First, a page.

Tuesday, December 13, 2016

10 Things About Microsoft Exchange 2007

Exchange 2007 is the latest soon-to-be-released version of Microsoft’s flagship messaging product. As with any new software release many new features have been introduced to assist, in this case, the administrator in the performance of their jobs. The purpose of this article is to introduce future adopters of Exchange 2007 to some of the changes in the new product.

1 Server Roles: With Exchange 2007 Microsoft has introduced the concept of roles in order to make deployment and management easier as well deal with security. In 2007 an administrator can choose the roles that they need to deploy in order to accomplish their specific goals and just install those roles. Have a small business with one site? Just install the Mailbox Server and Hub Transport role. Need that extra layer of message filtering between your company and the outside world? Deploy an Edge Transport server in your network perimeter. All server roles, save the Edge Transport Role, can be deployed on a single server.


2 Exchange Management Shell: In Exchange 2007 a new feature named the “Exchange Management Shell” has been introduced to assist administrators with various maintenance tasks. The EMS is similar to the Windows Command prompt, but much more robust as it is built on the power .NET technologies and Exchange foundation. With EMS administrators can write scripts to automate repetitive tasks instead of relying on the console to execute such tasks. EMS offers a powerful interface to Exchange as well as Active Directory support.


3 Exchange Management Console: The EMC is a replacement for the Exchange System Manager or ESM that has been a staple of Microsoft Exchange for several releases. The EMC offers a much improved and streamlined GUI over previous releases Exchange allowing administrators to perform the tasks that they need to carry out with fewer mouse clicks than ever before.


4 Unified Messaging: With Exchange 2007 Microsoft is offering improved integration with other forms of messaging in the Enterprise, namely voicemail and fax systems. By deploying the Unified Messaging Server role on Exchange Servers a company can deliver voicemail and faxes directly to a users inbox for retrieval from most devices including mobile devices.


5 Improved Availability: By leveraging the power of LCR and CCR organizations can keep their messaging systems online and available much more reliably than ever before. LCR or Local Continuous Replication allows for the creation of a continually updated copy of the production database on another physical volume on the server. CCR or Clustered Continuous Replication extends this concept by storing a copy of the production database on a different physical server altogether. With both technologies administrators can now bring a server up faster in the event of a failure by using a relatively switch-over process.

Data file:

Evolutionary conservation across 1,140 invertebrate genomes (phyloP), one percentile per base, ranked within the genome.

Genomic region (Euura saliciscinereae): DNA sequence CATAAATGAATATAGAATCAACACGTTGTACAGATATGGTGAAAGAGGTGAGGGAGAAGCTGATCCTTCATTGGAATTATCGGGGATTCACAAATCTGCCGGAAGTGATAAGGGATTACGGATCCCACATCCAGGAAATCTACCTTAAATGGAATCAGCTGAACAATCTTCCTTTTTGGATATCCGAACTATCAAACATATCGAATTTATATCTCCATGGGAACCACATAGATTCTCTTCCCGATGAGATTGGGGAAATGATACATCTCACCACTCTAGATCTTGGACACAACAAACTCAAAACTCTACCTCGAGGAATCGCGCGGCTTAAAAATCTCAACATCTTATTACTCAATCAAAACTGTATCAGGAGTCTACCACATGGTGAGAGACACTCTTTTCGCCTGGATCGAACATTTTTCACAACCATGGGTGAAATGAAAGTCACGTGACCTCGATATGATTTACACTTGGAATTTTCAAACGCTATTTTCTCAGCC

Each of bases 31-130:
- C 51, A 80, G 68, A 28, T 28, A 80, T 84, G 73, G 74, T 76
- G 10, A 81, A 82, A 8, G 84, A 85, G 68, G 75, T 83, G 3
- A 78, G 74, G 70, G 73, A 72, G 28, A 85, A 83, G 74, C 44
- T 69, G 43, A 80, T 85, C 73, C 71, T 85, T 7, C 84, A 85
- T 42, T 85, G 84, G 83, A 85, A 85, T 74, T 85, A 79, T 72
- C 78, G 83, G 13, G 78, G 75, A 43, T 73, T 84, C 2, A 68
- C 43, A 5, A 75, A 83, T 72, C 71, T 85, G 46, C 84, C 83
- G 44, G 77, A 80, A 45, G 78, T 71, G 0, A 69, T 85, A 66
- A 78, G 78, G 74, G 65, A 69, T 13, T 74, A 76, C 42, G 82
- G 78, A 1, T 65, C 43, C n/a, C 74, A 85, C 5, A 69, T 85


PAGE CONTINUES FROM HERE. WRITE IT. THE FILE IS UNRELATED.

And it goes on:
6 Autodiscover: By enabling the Autodiscover feature administrators can now simplify the configuration of messaging clients. In Exchange 2007 enabling the Autodiscover feature allows users to configure their email client by simply providing a username, email address and password which Exchange uses to locate the user’s mail server and configure the client; users no longer need to memorize or look up the correct mail server.


7 Spam Controls: To deal with the ever increasing amounts of spam Exchange 2007 includes controls out-of-the-box for the reduction spam. The new Smartscreen technology uses administrator configurable rules and builtin Bayesian filtering to reduce the overall threat of spam.


8 Improved Database Performance: Underneath the hood Exchange 2007 sports a greatly improved database architecture which results in large performance increases. Exchange has a smaller database size than previous versions of the product as well as a different structure that improves performance.


9 Routing Groups: Routing Groups have been eliminated in their previous form moving towards a greatly improved architecture in Exchange 2007. In prior versions of Exchange Routing Groups were used to control the flow of messages between different locations in Exchange 2007 Active Directory Sites are used in favor of the previous setup.


10 64-Bit Architecture: In Exchange 2007 a major change has occurred in the overall architecture of the product, namely the shift to 64-Bit shift. 2007 will require a 64-Bit Windows 2003 Server and 64-Bit Hardware to be installed, 32-Bit versions of Exchange will only be available for training and testing and will be unsupported in a “Live” environment. The shift to a 64-Bit model results in substantial performance increases such as faster disk access and greater amounts of physical memory.


While this list represents some of the bigger changes in Exchange 2007 it still only represents a small fraction of the improvements in the product. Please visit www.microsoft.com/exchange for additional info.


Sean-Philip Oriyano has over 14 years of experience in the IT field covering topics such as networking and security. Throughout his career he has held positions such as support tech, systems engineer/administrator, technical writer/content developer, CIO/ISO and instructor. He has performed freelance consulting and instruction for numerous clients and industries. Over the past few years, Sean has instructed for organizations such as United States Air Force , Northrop-Grumman, Autodesk, Lockheed-Martin, AT&T, Hewlett-Packard as well as the and US Air Force Academy. Sean has also authored or contributed to white papers in the field of IT and mechanical engineering and is currently working on his first book.


Sean is certified as a CEH, CISSP, MCT, MCSE, MCSA and MCDST as well as a member of the EC-Council and BECCA.


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